May 9, 1916

Polite Crook Entertains His Victims With Reminiscences.

A young burglar spent yesterday afternoon receiving return calls from his "clientele." He did not forget once to be gentle and courteous.

"Yes, this is Peter Sutton, the burglar," he said. "What are your names, please?" They told him. His guests, who were entertained in the detectives' room of police headquarters, were Mrs. H. H. McCluer, club woman, 3224 Highland avenue; Mrs. J. W. Lemke, 448 Bellefontaine avenue; Mrs. H. A. Spencer, 307 Bellefontaine avenue; Mrs. J. Philbreck, 426 Prospect boulevard, and others who were there to identify property stolen from their homes about March 1.

"Oh, yes, I was out to your home, Mrs. McCluer," Sutton admitted pleasantly. "I got a pair of silk stockings, among other things. You did not happen to be home at the time."

"What did you do with the fourteen pairs of silk stockings you got from my home?" demanded Mrs. Philbreck, the wife of a jeweler, who lost more than $300 worth of property.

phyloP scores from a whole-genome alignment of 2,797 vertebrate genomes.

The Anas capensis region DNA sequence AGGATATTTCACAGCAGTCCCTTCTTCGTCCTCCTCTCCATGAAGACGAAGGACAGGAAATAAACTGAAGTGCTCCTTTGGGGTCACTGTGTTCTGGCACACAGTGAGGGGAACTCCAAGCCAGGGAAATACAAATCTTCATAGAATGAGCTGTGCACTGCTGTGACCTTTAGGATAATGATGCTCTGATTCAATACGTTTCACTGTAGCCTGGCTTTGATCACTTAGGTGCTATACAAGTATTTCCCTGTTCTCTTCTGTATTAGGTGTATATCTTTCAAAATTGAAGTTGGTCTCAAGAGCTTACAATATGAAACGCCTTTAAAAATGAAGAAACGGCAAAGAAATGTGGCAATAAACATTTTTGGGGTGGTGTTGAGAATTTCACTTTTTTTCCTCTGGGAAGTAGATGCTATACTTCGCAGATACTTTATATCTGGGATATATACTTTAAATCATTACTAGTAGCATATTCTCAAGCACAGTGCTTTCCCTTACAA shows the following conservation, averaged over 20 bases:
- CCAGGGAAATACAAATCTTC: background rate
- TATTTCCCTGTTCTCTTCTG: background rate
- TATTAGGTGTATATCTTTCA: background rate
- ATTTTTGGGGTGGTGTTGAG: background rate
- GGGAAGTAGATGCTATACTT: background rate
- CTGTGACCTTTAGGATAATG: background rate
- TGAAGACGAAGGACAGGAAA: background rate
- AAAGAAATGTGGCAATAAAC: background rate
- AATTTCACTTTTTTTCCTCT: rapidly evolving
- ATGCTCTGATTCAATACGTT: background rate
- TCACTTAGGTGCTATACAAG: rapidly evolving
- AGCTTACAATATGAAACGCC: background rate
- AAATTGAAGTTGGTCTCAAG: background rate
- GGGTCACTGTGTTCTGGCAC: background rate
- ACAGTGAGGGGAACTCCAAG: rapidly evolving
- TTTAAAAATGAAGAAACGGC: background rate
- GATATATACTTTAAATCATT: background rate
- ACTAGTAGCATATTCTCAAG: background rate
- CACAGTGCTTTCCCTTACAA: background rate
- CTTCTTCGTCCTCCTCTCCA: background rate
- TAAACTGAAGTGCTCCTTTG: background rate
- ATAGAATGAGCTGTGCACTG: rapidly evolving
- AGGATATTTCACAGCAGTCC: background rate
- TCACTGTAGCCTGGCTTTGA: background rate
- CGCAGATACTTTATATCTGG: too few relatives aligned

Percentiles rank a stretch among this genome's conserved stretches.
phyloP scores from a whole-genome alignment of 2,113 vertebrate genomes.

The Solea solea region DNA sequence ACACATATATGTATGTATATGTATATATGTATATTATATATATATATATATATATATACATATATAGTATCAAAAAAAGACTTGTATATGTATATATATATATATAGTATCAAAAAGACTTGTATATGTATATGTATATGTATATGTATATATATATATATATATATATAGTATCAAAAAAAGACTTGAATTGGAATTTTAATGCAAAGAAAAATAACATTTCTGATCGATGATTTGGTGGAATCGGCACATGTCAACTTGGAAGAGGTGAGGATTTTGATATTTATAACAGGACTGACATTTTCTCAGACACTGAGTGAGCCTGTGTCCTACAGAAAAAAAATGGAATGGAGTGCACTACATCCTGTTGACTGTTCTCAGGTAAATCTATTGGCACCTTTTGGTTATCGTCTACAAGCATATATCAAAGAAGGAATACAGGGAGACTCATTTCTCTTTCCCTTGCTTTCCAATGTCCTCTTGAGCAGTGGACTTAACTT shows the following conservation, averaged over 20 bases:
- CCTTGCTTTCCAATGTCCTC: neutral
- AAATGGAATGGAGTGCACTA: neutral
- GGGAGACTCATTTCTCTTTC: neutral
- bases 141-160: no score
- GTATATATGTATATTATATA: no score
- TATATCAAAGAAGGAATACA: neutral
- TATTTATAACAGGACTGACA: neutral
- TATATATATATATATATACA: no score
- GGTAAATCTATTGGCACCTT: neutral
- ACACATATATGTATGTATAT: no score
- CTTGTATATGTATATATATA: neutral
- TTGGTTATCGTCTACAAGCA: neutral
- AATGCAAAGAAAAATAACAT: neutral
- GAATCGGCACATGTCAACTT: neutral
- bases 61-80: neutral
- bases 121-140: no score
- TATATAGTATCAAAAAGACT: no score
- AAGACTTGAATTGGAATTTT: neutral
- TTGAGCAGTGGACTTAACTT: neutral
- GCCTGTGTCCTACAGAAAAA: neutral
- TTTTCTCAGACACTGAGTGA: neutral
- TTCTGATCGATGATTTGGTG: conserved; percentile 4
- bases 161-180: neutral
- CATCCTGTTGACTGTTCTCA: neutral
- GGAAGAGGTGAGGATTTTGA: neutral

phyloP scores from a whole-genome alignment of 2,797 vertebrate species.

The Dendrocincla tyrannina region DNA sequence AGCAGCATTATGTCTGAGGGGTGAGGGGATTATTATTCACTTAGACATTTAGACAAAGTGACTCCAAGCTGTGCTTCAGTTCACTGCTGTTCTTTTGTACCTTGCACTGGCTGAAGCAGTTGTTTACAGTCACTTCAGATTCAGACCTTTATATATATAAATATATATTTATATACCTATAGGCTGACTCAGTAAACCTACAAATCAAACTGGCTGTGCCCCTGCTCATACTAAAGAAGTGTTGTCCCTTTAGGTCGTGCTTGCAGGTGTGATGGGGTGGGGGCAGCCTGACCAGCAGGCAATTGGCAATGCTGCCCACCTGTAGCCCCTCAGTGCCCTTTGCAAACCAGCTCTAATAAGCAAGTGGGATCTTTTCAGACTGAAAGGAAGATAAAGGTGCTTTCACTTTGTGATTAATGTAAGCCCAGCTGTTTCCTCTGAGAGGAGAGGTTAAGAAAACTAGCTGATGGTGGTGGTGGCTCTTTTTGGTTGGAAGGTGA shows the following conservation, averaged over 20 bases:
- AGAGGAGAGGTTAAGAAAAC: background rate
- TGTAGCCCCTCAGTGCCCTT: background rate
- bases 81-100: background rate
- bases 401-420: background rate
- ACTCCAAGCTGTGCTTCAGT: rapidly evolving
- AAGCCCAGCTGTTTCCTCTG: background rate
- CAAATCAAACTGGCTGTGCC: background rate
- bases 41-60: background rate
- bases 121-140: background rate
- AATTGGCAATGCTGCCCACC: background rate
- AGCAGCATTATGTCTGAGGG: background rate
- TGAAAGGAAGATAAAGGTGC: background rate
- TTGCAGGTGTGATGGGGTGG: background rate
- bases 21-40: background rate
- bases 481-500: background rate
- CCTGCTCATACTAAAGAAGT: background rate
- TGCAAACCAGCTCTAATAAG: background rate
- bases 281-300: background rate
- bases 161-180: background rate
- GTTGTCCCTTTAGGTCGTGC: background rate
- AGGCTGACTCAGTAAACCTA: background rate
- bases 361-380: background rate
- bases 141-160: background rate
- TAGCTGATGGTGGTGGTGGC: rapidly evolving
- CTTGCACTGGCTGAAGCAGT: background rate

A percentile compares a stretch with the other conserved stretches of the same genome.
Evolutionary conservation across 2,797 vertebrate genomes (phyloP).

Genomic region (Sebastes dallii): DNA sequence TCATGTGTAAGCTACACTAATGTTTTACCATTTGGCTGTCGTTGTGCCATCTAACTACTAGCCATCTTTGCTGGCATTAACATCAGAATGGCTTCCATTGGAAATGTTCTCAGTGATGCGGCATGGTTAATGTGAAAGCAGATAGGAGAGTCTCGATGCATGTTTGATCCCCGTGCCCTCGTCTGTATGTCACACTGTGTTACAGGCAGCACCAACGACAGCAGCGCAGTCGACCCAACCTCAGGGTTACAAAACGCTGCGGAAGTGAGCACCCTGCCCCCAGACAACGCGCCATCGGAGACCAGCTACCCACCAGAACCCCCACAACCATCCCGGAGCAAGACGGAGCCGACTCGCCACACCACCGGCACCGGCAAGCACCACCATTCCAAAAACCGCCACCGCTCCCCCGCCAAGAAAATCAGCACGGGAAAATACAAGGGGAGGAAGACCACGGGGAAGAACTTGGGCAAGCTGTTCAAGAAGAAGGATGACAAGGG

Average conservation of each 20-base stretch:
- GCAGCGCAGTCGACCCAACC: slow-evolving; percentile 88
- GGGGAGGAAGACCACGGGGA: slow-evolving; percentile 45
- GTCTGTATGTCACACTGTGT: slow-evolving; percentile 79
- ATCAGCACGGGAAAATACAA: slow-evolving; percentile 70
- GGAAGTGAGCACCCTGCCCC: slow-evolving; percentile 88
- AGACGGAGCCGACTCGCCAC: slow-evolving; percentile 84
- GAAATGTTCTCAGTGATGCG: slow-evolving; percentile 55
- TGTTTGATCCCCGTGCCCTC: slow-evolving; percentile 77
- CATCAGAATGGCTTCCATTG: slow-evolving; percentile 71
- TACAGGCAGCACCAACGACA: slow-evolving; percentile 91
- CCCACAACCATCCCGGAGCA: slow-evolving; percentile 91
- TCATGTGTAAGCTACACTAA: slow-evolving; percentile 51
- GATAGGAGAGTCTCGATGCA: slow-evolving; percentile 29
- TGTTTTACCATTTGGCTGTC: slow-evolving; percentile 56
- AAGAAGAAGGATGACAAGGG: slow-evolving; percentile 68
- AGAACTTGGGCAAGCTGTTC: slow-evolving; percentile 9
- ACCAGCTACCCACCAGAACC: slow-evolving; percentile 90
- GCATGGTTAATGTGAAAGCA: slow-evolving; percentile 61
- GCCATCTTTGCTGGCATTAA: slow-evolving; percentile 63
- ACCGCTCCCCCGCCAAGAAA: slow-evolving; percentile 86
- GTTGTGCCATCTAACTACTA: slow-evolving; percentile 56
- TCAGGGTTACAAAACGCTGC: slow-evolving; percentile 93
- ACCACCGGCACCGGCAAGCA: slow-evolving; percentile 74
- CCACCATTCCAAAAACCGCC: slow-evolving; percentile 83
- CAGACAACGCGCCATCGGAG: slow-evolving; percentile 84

"Gone -- all gone, long ago," replied the burglar.

"Did you rob my house?" asked Mrs. Spencer.

"Yes, I was there. Got a pair of opera glasses. You were out, too."

"Did you ever find a woman in the houses you robbed?"

Sutton laughed a care free, hearty laugh.

"One time, on Tracy avenue," said he. "I entered the door with a jimmy and was just ransacking the house when I heard a splash in the bath room. I peeked and found a woman taking a bath. I of course apologized and withdrew without taking anything."

The women appeared to be impressed with the police manners of the burglar. They all shook hands with him when they left and advised him to turn over a new leaf. Only Mrs. Philbreck found some of her stolen goods. She was able to identify a string of beads and a watch chain.